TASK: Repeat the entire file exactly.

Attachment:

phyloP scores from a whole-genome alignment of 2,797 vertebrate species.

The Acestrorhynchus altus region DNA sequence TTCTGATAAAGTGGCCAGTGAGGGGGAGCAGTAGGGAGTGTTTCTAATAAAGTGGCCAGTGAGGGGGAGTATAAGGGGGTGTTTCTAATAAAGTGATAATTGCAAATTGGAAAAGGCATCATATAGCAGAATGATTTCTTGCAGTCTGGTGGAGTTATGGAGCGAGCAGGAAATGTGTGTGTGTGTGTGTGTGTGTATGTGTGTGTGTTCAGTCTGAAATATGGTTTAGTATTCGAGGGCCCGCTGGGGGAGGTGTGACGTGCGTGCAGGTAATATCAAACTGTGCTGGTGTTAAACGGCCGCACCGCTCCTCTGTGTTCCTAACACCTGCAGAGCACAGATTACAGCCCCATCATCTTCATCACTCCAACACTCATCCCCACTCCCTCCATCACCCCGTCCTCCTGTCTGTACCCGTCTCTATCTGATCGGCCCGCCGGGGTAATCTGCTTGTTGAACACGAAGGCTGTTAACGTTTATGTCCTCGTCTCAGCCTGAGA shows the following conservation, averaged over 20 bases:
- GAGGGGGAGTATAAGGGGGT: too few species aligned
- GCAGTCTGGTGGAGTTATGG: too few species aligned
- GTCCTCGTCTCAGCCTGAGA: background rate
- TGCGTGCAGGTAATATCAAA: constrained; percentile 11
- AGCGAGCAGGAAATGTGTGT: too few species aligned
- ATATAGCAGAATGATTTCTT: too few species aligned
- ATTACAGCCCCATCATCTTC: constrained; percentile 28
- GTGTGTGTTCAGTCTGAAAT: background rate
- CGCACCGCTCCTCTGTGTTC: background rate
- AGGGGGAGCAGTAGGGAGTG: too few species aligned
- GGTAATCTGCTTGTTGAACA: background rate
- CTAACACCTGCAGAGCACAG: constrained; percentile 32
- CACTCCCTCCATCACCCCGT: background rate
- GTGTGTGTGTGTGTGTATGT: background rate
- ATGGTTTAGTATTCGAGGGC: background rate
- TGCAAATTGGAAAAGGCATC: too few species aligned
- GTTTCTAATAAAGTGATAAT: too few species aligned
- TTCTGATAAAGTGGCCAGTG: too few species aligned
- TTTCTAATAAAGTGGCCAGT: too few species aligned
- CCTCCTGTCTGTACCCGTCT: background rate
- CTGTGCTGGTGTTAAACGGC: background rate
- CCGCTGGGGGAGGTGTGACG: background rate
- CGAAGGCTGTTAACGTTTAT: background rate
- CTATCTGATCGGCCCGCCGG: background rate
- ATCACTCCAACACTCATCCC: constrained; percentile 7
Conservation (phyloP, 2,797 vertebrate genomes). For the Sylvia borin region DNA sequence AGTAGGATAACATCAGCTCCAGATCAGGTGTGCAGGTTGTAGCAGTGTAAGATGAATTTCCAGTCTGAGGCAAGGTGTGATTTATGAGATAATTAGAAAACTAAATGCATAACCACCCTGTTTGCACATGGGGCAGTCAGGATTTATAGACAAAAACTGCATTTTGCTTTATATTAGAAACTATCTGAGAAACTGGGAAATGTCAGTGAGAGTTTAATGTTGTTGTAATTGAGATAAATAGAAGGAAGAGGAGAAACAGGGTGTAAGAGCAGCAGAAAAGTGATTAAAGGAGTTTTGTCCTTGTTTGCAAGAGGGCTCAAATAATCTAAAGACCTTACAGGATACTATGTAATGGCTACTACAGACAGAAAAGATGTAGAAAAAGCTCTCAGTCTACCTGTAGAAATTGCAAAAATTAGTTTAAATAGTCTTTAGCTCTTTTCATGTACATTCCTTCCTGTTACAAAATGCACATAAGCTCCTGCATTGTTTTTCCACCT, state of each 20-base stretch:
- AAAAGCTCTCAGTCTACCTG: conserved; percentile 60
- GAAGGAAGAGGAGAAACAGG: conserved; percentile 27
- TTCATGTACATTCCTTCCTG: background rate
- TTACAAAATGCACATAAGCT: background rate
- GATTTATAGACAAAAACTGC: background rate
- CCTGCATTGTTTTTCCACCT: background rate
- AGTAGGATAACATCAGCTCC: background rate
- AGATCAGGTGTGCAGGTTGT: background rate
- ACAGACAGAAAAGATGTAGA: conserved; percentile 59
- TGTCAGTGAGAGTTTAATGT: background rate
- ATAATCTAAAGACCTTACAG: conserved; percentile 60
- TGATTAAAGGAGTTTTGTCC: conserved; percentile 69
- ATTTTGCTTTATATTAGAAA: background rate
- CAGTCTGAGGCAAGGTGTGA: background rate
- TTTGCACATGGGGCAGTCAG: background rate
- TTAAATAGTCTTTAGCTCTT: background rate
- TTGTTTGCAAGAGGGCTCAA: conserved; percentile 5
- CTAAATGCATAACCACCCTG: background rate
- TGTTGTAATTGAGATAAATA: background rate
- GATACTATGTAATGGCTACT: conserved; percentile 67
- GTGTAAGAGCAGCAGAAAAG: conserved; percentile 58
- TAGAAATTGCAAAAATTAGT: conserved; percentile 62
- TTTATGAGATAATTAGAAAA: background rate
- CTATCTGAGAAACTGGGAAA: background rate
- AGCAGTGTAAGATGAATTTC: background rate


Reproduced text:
phyloP scores from a whole-genome alignment of 2,797 vertebrate species.

The Acestrorhynchus altus region DNA sequence TTCTGATAAAGTGGCCAGTGAGGGGGAGCAGTAGGGAGTGTTTCTAATAAAGTGGCCAGTGAGGGGGAGTATAAGGGGGTGTTTCTAATAAAGTGATAATTGCAAATTGGAAAAGGCATCATATAGCAGAATGATTTCTTGCAGTCTGGTGGAGTTATGGAGCGAGCAGGAAATGTGTGTGTGTGTGTGTGTGTGTATGTGTGTGTGTTCAGTCTGAAATATGGTTTAGTATTCGAGGGCCCGCTGGGGGAGGTGTGACGTGCGTGCAGGTAATATCAAACTGTGCTGGTGTTAAACGGCCGCACCGCTCCTCTGTGTTCCTAACACCTGCAGAGCACAGATTACAGCCCCATCATCTTCATCACTCCAACACTCATCCCCACTCCCTCCATCACCCCGTCCTCCTGTCTGTACCCGTCTCTATCTGATCGGCCCGCCGGGGTAATCTGCTTGTTGAACACGAAGGCTGTTAACGTTTATGTCCTCGTCTCAGCCTGAGA shows the following conservation, averaged over 20 bases:
- GAGGGGGAGTATAAGGGGGT: too few species aligned
- GCAGTCTGGTGGAGTTATGG: too few species aligned
- GTCCTCGTCTCAGCCTGAGA: background rate
- TGCGTGCAGGTAATATCAAA: constrained; percentile 11
- AGCGAGCAGGAAATGTGTGT: too few species aligned
- ATATAGCAGAATGATTTCTT: too few species aligned
- ATTACAGCCCCATCATCTTC: constrained; percentile 28
- GTGTGTGTTCAGTCTGAAAT: background rate
- CGCACCGCTCCTCTGTGTTC: background rate
- AGGGGGAGCAGTAGGGAGTG: too few species aligned
- GGTAATCTGCTTGTTGAACA: background rate
- CTAACACCTGCAGAGCACAG: constrained; percentile 32
- CACTCCCTCCATCACCCCGT: background rate
- GTGTGTGTGTGTGTGTATGT: background rate
- ATGGTTTAGTATTCGAGGGC: background rate
- TGCAAATTGGAAAAGGCATC: too few species aligned
- GTTTCTAATAAAGTGATAAT: too few species aligned
- TTCTGATAAAGTGGCCAGTG: too few species aligned
- TTTCTAATAAAGTGGCCAGT: too few species aligned
- CCTCCTGTCTGTACCCGTCT: background rate
- CTGTGCTGGTGTTAAACGGC: background rate
- CCGCTGGGGGAGGTGTGACG: background rate
- CGAAGGCTGTTAACGTTTAT: background rate
- CTATCTGATCGGCCCGCCGG: background rate
- ATCACTCCAACACTCATCCC: constrained; percentile 7
Conservation (phyloP, 2,797 vertebrate genomes). For the Sylvia borin region DNA sequence AGTAGGATAACATCAGCTCCAGATCAGGTGTGCAGGTTGTAGCAGTGTAAGATGAATTTCCAGTCTGAGGCAAGGTGTGATTTATGAGATAATTAGAAAACTAAATGCATAACCACCCTGTTTGCACATGGGGCAGTCAGGATTTATAGACAAAAACTGCATTTTGCTTTATATTAGAAACTATCTGAGAAACTGGGAAATGTCAGTGAGAGTTTAATGTTGTTGTAATTGAGATAAATAGAAGGAAGAGGAGAAACAGGGTGTAAGAGCAGCAGAAAAGTGATTAAAGGAGTTTTGTCCTTGTTTGCAAGAGGGCTCAAATAATCTAAAGACCTTACAGGATACTATGTAATGGCTACTACAGACAGAAAAGATGTAGAAAAAGCTCTCAGTCTACCTGTAGAAATTGCAAAAATTAGTTTAAATAGTCTTTAGCTCTTTTCATGTACATTCCTTCCTGTTACAAAATGCACATAAGCTCCTGCATTGTTTTTCCACCT, state of each 20-base stretch:
- AAAAGCTCTCAGTCTACCTG: conserved; percentile 60
- GAAGGAAGAGGAGAAACAGG: conserved; percentile 27
- TTCATGTACATTCCTTCCTG: background rate
- TTACAAAATGCACATAAGCT: background rate
- GATTTATAGACAAAAACTGC: background rate
- CCTGCATTGTTTTTCCACCT: background rate
- AGTAGGATAACATCAGCTCC: background rate
- AGATCAGGTGTGCAGGTTGT: background rate
- ACAGACAGAAAAGATGTAGA: conserved; percentile 59
- TGTCAGTGAGAGTTTAATGT: background rate
- ATAATCTAAAGACCTTACAG: conserved; percentile 60
- TGATTAAAGGAGTTTTGTCC: conserved; percentile 69
- ATTTTGCTTTATATTAGAAA: background rate
- CAGTCTGAGGCAAGGTGTGA: background rate
- TTTGCACATGGGGCAGTCAG: background rate
- TTAAATAGTCTTTAGCTCTT: background rate
- TTGTTTGCAAGAGGGCTCAA: conserved; percentile 5
- CTAAATGCATAACCACCCTG: background rate
- TGTTGTAATTGAGATAAATA: background rate
- GATACTATGTAATGGCTACT: conserved; percentile 67
- GTGTAAGAGCAGCAGAAAAG: conserved; percentile 58
- TAGAAATTGCAAAAATTAGT: conserved; percentile 62
- TTTATGAGATAATTAGAAAA: background rate
- CTATCTGAGAAACTGGGAAA: background rate
- AGCAGTGTAAGATGAATTTC: background rate